9 Fun Indoor Activities for Kids During Quarantine
Move over, Monopoly—these indoor activities will keep your kids entertained in quarantine.
Socially isolating during the COVID-19 pandemic isn't easy for anyone, and that's certainly true for parents. Instead of school, parks, lessons, and play dates to keep the kids entertained, parents and their offspring have little more to enjoy than the confines of their home and one another's company. However, that doesn't mean a homeschool-TV-sleep-repeat routine is a foregone conclusion. With the help of top therapists, we've rounded up the best indoor activities for kids so you can connect with them and keep them entertained in quarantine. And for the lighter side of the isolation juggling act, check out these 12 Tweets From Parents Hilariously Struggling to Homeschool in Quarantine.
Have an indoor picnic.
You don't need to risk braving the crowds at your local park to enjoy a fun picnic with your family. Prepare a meal together, then spread a blanket out on the floor in the middle of a room and dig in, suggests psychotherapist Sarah Roffe, LCSW, founder of Kind Minds Therapy.
Want to make things even more exciting for your little ones? "Have your kids make flowers out of paper or tissue paper, giving the illusion that you're outside," she suggests. And for more great ways to stay entertained indoors, check out 19 Family Games for When You're Stuck in the House.
Make a time capsule.
Your kids may be eager to put this period of time behind them, but commemorating such a strange experience through a time capsule might just make them feel a bit more grateful in the future.
"[There's] no better way to help kids remember a part of history than capturing their thoughts and feelings about what is happening in the present," says Roffe. "Have them keep a photo diary, clip out local newspaper headlines, and make a collage."
Do a family hand print art project.
Looking for an art project the whole family will love? Create a hand print wreath to hang in your window.
"Make different color hand prints of everyone in the family's hand [and] paste one on top of another," explains Roffe, who notes that "this activity helps visualize the sense that you are all in this together." It also has the added benefit of bringing some cheer to anyone who might spot it while walking or driving by.
Plant a garden.
Even if you only have a windowsill to keep a few succulents on, planting flowers with your kiddos can be a seriously rewarding activity to embark upon together.
"It's a great pick-me-up for kids while also helping them to learn lessons in both responsibility and patience," says certified mental health consultant and family care specialist Claire Barber. And once your kids are back in school, "They'll be able to tell their friends about their great accomplishments!"
Have a family movie night.
Make screen time special by watching family films together at least once a week—and aim for authenticity to make things even more exciting. Roffe suggests doing this by having your kids make tickets to the movie and distributing them before the show starts. "Have the kids collect the tickets and show parents to their seats and serve little bowls of popcorn," Roffe recommends. But if you're eager to limit your little ones' tablet use, discover these 7 Ways to Cut Back on Your Screen Time Right Now, According to Experts.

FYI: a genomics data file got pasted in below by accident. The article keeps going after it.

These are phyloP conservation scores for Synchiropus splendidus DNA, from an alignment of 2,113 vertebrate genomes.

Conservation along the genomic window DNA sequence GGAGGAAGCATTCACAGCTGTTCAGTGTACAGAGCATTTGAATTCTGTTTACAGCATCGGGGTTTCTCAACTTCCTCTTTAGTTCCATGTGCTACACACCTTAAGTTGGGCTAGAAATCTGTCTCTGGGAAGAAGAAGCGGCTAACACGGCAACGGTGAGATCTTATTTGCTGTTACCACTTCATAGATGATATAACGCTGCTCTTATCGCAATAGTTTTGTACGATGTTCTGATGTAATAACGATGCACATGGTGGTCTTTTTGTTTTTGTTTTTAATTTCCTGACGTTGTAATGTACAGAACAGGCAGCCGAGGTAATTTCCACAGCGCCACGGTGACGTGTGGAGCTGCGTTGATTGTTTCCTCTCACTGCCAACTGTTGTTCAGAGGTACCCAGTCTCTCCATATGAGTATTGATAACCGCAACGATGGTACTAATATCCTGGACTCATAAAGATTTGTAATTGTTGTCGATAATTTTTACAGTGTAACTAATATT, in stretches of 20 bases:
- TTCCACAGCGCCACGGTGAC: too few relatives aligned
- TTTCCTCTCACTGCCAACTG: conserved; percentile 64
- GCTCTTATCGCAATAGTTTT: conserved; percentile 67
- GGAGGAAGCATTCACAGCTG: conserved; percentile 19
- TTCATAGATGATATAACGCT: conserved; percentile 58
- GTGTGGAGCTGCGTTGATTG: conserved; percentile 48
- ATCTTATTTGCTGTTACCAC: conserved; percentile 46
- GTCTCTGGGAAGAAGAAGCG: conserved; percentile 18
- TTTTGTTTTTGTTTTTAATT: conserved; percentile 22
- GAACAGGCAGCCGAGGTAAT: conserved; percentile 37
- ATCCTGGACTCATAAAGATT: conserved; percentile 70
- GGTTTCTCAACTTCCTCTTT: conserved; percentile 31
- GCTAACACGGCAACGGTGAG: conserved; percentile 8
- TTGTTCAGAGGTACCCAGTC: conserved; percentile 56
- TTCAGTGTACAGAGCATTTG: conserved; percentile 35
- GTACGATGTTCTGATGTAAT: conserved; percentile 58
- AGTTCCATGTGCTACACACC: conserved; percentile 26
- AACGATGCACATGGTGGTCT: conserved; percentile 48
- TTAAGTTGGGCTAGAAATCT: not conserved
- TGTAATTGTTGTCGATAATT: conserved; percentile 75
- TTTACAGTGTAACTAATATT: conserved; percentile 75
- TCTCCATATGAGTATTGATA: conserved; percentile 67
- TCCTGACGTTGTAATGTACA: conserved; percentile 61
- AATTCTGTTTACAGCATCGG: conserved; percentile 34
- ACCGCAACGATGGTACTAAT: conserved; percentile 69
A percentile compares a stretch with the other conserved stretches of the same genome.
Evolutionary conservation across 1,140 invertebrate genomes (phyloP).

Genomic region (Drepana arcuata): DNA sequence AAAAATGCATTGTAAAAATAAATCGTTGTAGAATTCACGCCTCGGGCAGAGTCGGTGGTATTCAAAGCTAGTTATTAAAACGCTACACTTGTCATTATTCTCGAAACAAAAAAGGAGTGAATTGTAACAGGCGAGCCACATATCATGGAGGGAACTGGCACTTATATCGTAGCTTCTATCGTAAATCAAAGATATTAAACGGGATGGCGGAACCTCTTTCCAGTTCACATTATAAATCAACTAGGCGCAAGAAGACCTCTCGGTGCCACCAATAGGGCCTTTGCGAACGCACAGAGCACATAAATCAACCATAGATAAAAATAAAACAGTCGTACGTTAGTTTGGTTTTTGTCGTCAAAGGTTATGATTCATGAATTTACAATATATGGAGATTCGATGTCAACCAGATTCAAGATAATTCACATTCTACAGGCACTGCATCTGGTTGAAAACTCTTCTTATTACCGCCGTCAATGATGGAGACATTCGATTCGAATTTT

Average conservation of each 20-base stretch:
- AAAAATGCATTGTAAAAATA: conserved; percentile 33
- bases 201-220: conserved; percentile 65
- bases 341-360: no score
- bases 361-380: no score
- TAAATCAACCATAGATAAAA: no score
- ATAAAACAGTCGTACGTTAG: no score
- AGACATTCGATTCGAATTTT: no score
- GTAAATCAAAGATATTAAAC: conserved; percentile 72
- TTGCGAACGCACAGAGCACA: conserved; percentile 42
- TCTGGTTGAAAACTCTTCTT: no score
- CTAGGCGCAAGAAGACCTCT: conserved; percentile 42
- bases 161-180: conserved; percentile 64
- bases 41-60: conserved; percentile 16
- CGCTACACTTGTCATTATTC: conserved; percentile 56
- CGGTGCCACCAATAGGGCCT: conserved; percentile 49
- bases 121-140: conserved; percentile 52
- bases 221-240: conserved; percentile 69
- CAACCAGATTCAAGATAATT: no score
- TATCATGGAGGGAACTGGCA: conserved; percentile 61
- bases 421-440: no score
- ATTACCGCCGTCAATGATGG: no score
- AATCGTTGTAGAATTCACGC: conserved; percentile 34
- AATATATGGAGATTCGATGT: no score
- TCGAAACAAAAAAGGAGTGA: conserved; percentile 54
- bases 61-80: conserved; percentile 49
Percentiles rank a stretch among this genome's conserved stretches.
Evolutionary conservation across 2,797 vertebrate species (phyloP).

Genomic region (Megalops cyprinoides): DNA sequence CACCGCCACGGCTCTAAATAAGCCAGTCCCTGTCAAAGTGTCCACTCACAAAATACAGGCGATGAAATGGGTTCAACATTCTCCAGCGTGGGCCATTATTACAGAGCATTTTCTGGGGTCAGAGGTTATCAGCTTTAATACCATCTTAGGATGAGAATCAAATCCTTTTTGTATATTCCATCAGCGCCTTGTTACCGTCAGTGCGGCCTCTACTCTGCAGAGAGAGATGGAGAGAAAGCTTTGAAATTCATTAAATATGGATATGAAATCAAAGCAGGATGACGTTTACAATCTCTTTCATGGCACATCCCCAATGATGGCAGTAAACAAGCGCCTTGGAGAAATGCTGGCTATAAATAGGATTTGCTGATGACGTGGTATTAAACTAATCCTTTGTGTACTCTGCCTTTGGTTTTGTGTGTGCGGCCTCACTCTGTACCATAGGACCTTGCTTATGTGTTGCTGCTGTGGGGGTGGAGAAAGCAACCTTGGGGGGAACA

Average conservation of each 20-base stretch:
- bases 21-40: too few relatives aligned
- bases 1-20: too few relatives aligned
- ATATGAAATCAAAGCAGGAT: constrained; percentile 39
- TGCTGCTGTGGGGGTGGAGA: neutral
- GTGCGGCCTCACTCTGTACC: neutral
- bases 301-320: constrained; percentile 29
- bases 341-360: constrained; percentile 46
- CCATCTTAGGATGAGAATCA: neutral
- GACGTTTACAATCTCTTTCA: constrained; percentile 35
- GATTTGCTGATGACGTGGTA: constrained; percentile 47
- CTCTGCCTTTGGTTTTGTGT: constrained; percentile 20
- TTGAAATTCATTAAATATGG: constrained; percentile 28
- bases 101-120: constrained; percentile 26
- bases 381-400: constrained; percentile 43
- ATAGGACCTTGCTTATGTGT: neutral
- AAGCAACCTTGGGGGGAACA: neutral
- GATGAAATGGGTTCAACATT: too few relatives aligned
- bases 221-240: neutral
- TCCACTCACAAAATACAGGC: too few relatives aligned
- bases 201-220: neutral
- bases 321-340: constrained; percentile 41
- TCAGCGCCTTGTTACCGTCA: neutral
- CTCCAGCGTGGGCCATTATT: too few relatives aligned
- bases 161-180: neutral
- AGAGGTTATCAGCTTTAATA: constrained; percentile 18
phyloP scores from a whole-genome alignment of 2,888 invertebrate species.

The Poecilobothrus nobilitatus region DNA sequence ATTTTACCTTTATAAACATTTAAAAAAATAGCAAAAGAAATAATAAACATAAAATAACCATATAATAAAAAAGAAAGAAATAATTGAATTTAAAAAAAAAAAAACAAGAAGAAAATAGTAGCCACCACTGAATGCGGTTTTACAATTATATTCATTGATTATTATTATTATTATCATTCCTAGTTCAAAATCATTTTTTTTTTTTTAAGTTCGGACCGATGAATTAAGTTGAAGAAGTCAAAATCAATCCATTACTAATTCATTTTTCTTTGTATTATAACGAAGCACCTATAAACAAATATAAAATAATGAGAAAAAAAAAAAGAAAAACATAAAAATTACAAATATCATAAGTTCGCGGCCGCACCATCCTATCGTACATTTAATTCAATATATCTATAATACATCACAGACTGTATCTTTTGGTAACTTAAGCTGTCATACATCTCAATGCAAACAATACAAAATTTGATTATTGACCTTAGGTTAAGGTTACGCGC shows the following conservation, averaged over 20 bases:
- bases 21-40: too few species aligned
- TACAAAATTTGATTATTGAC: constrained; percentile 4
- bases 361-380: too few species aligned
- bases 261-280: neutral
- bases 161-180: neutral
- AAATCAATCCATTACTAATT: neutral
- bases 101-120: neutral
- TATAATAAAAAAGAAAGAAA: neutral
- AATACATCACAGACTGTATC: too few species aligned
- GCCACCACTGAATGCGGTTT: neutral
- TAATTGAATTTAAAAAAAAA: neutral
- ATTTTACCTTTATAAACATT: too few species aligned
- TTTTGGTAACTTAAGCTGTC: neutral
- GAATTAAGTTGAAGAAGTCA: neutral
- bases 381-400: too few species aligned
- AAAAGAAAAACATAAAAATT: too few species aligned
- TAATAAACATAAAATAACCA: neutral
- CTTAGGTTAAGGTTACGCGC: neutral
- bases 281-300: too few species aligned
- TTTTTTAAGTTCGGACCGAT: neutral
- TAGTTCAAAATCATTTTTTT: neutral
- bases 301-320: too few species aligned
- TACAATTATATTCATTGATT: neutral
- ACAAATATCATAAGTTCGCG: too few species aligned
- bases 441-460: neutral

Write letters to friends.
Video chatting isn't the only way for your kids to stay connected to their friends while they're stuck at home. In fact, this is the perfect time to reach out via snail mail, suggests clinical psychologist Nina Kaiser, PhD, founder of Practice San Francisco. She also recommends having kids decorate blank postcards or send art projects like body tracings and ornaments.
Of course, the benefit here isn't just for the sender: "[These] can be sent to friends and family as a way to keep in touch and brighten someone else's day," says Kaiser.
Have a family dance party.
Put on your kids' favorite songs, crank the volume up, and bust out your best moves to lighten things up for everyone at home.
"Exercise boosts everyone's mood, and so does good music," says Kaiser. Better yet, "having fun together as a family can help parents and kids feel more connected even in the face of tension from being stuck at home together."
Do some mindfulness exercises.
Though emotions may be running high while you're spending all day together, you can help keep everyone calm and centered by engaging in a few mindfulness activities.
"Use outdoor time to practice mindfulness-based skills that are helpful to all of us at stressful times—listening to the different sounds you can hear, or observing different colors, textures, and patterns," suggests Kaiser.
Get some exercise outdoors.
Just because your kids can't hit the playground doesn't mean they can't enjoy the great outdoors. Kaiser recommends walking and biking around the neighborhood or sitting in your yard to help break up the monotony of the time inside.
"Everyone can benefit from some fresh air—kids can work off their excess energy and parents can catch their breath and remember the bigger picture," she explains. And if you want to take care of yourself while you're stuck inside, check out these 17 Mental Health Tips for Quarantine From Therapists.